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Book Review

The Maudsley Reader in Phenomenological Psychiatry

The Maudsley Reader in Phenomenological Psychiatry

edited by Matthew R. Broome, Robert Harland, Gareth S. Owen, and Argyris Stringaris. New York, NY, Cambridge University Press, 2012, 283 pages, $130.00 (hardback), $65.00 (paper).

The Maudsley Reader in Phenomenological Psychiatry might be the most challenging psychiatric book that I’ ve read. How could it be anything but? Unless one unconditionally surrenders to a superficial "checklist" version of the diagnostic process, phenomenology is one of the most complex aspects of psychiatric practice and inquiry. As Wolfgang Blankenburg asks in one of the Reader‘s many essays on schizophrenia, "Do we really fully understand the criteria that we generally accept uncritically as given?" (p 166). It is therefore fitting that this book was (intentionally?) published so close to the release of the Diagnostic and Statistical Manual of Mental Disorders, Fifth Edition (DSM-5). Not to say that the two are incompatible competitors for your diagnostic devotion, but that the Reader offers inspiration and education for employing the standard diagnostic scheme without allowing it to become an interviewing manual or thought-stopper.

The editors begin this book with an account of its genesis. Essentially a labor of love by classmates-now-colleagues with shared enthusiasms, the Reader is more than just a compilation of original sources. Useful brief commentaries by the editors precede each section, and the individual readings are extracted and gently cut up to maximize efficiency and the conveyance of the intended points. The readings themselves were apparently tracked down with the vigor of a (disciplined) treasure hunt. Even those who did not suffer in their training from the usual neglect of phenomenology are sure to find plenty of "new" material here.

It is pointed out early on that the Reader is just what the title states, and not a "treatise or practical handbook." Those looking for a short cut to familiarizing themselves with Karl Jaspers’ writings, for example, will not find it here (though Jaspers is certainly covered as well as frequently cited). Instead, readers will get a broad exposure to the field in terms of topics covered and approaches to them.

In terms of the effort element of this book’s challenging nature, it starts heavy with abstract foundational philosophy and then (relatively) lightens by way of applying the insights and methods of the earlier sections to psychiatric conditions that we are all familiar with. The good news is that the Reader can—with the editors’ encouragement—be browsed according to one’s interests and needs. There is much to be gained from toughing it through works by Husserl, Scheler, and Heidegger en route to the sections devoted to brain injury, schizophrenia, affective disorders, and obsessive-compulsive disorder, but the readings under these latter headings can certainly be consumed profitably on their own.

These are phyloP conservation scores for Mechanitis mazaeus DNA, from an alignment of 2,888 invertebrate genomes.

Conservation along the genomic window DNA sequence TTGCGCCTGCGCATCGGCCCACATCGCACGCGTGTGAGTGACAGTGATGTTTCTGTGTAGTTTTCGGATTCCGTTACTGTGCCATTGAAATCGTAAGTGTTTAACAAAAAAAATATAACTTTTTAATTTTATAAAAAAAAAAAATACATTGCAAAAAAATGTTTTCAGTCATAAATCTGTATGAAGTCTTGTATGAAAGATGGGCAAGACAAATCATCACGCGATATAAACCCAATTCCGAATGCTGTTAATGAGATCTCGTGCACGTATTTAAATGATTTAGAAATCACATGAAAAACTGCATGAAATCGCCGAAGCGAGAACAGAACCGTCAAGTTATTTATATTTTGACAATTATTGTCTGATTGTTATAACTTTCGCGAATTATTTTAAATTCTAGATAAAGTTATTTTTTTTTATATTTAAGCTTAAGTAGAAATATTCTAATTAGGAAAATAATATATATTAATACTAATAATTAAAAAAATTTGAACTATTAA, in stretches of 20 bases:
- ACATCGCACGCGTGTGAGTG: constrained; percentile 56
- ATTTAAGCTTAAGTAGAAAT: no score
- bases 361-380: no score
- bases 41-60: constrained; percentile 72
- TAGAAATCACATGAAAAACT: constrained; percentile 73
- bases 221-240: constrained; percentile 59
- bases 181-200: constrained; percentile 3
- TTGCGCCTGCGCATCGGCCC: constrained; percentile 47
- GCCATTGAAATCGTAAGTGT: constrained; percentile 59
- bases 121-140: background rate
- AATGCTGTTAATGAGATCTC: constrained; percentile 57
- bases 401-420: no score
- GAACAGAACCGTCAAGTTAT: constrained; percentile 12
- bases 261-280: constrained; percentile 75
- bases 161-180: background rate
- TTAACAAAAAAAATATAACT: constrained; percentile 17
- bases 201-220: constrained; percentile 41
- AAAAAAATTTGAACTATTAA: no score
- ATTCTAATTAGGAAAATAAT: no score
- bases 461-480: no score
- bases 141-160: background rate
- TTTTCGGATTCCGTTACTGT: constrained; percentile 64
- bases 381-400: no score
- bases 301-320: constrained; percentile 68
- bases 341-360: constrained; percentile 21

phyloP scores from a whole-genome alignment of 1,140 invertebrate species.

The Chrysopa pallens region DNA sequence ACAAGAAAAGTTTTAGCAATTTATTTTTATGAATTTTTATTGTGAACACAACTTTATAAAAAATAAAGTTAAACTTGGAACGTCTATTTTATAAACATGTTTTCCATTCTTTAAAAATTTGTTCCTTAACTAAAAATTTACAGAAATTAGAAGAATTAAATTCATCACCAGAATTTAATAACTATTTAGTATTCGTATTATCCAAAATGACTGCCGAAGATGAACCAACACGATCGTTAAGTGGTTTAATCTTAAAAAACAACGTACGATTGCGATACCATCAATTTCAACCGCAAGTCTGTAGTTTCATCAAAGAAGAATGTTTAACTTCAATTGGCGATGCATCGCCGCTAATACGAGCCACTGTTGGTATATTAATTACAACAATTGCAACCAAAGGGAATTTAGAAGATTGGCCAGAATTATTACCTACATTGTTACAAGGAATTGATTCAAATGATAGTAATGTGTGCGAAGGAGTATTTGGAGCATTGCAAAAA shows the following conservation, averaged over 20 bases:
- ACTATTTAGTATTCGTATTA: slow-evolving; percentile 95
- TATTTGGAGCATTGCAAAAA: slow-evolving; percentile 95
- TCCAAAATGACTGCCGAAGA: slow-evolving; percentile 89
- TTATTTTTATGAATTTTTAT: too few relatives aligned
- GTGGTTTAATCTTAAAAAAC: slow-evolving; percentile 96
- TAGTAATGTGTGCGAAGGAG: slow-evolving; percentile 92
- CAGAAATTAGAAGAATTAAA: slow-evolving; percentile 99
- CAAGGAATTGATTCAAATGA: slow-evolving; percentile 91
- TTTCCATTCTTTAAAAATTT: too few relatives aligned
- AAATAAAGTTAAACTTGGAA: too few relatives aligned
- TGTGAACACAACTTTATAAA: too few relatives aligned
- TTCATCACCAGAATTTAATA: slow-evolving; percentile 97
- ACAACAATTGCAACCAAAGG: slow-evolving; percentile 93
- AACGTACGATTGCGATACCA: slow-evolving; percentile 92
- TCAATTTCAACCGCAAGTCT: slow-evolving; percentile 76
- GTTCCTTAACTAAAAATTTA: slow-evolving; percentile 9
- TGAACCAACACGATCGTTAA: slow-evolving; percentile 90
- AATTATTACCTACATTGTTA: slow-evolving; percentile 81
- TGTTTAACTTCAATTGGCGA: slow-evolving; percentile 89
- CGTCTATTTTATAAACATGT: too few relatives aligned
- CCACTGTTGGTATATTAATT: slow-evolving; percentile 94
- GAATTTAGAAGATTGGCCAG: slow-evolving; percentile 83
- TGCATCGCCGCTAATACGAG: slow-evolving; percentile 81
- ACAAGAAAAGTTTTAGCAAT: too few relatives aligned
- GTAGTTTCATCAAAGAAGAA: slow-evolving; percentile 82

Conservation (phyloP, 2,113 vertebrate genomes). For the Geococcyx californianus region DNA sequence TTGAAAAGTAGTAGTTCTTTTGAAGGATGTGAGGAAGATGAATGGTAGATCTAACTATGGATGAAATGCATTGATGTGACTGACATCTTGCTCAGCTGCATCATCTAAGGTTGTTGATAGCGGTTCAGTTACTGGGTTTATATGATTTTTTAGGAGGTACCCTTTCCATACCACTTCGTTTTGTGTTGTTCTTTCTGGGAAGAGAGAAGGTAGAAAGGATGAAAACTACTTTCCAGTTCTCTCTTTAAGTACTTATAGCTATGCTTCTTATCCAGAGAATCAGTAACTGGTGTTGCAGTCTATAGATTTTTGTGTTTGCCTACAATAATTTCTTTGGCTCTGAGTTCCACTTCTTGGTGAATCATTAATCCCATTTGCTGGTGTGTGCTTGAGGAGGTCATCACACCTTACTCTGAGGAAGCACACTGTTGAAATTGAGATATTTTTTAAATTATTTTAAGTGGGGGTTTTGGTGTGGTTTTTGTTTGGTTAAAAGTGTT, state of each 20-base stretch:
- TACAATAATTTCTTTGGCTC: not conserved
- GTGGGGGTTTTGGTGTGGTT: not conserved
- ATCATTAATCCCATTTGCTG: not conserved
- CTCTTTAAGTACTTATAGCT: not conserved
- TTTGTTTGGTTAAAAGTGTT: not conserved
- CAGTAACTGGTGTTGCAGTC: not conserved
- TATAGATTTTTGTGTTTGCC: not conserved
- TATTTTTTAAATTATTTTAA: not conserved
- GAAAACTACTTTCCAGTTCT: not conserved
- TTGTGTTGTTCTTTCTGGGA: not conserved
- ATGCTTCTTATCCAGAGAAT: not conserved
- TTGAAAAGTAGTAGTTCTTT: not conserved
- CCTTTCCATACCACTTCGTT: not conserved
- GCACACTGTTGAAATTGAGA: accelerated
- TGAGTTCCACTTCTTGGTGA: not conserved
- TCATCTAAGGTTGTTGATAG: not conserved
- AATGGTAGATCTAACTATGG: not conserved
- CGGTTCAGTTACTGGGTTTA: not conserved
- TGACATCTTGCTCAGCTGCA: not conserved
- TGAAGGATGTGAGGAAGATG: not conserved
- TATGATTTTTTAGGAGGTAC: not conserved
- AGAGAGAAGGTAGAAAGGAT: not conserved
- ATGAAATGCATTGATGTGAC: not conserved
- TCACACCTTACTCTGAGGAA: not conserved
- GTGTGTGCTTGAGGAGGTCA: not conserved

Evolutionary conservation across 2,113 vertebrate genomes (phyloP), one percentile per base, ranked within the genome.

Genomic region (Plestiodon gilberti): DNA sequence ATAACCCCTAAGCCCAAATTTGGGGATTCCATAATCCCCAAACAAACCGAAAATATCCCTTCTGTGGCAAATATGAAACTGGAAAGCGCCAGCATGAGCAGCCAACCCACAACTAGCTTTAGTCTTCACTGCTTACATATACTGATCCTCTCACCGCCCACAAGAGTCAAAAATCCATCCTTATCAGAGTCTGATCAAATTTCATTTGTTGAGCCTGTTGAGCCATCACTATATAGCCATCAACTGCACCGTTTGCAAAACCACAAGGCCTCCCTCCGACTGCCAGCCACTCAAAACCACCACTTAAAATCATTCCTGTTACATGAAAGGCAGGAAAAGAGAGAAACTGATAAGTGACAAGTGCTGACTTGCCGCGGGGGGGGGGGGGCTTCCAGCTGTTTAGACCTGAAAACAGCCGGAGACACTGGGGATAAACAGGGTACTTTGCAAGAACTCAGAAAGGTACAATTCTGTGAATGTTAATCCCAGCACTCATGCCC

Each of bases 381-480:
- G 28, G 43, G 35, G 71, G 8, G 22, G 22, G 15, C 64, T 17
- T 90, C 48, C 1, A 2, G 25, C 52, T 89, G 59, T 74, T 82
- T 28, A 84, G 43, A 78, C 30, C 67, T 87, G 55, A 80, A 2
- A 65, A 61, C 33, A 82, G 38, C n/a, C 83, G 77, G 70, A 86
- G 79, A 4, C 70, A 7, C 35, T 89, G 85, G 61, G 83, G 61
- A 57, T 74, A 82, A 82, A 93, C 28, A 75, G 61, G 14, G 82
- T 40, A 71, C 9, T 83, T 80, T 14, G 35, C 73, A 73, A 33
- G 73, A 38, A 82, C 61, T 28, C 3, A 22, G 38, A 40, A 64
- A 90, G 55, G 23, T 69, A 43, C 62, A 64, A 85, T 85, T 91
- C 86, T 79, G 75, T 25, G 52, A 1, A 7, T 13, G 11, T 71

The most important challenges of the Reader, however, are not the ones it poses, but rather the ones it issues. Upon entering the more clinically oriented sections, I found myself "correcting" the names applied to certain manifestations of pathology. Soon, I realized that this was wasted effort. The point of absorbing oneself in these mostly 50- to 120-year old works is less to take in psychiatric "facts" that might have changed over the decades than it is to be exposed to an attitude of inquiry that is enduring, evolving, and potentially useful. Early introduction and frequent subsequent allusions to Heidegger’s Dasein makes the patient’s mode of "being-there" (in the world) a reference point for the investigations of psychopathology contained in this text. Varied opinions and techniques are conveyed regarding the task of adopting or intuiting patients’ states of mind in order to meaningfully scrutinize their symptoms. Sometimes considered a cold, "objective" survey of plainly seen or reported symptoms, phenomenology is shown herein to be a way of getting at patients’ experiences that rigorously melds humanism and purposeful medical activity. Thus, for example, Blankenburg’s attempt to explain schizophrenic symptoms via a deficit in "common sense" simultaneously provides what I found to be a powerful account of the schizophrenia sufferer’s alienation from his fellow humans. von Gebsattel’s account of "the world of the compulsive" likewise conveys a sense of otherness that is not so much woven into an examination of pathology as it is an emergent property of it.

Far from merely anthologizing some historical fascinomas, the editors of The Maudsley Reader in Phenomenological Psychiatry have provided a service to those involved in contemporary psychiatric practice, investigation, and training. This book challenges us to familiarize ourselves with an educationally underrepresented discipline and to avoid contentment, resignation, or overcommitment regarding those with which we feel most comfortable. To close with another quotation from the Reader, Binswanger uses the examination of "the manic mode of being-in-the-world" as a means of emphasizing that "you will only become a psychiatrist in the full sense of the word when you realize that the psychiatric task in its entirety must not be restricted to one of the single stages or positions on this path" (p 203). The editors have used their book to forcefully make the same point.

Nicholas Kontos, MD

Author affiliation: Harvard Medical School, Boston, Massachusetts.

Potential conflicts of interest: None reported.

Volume: 75

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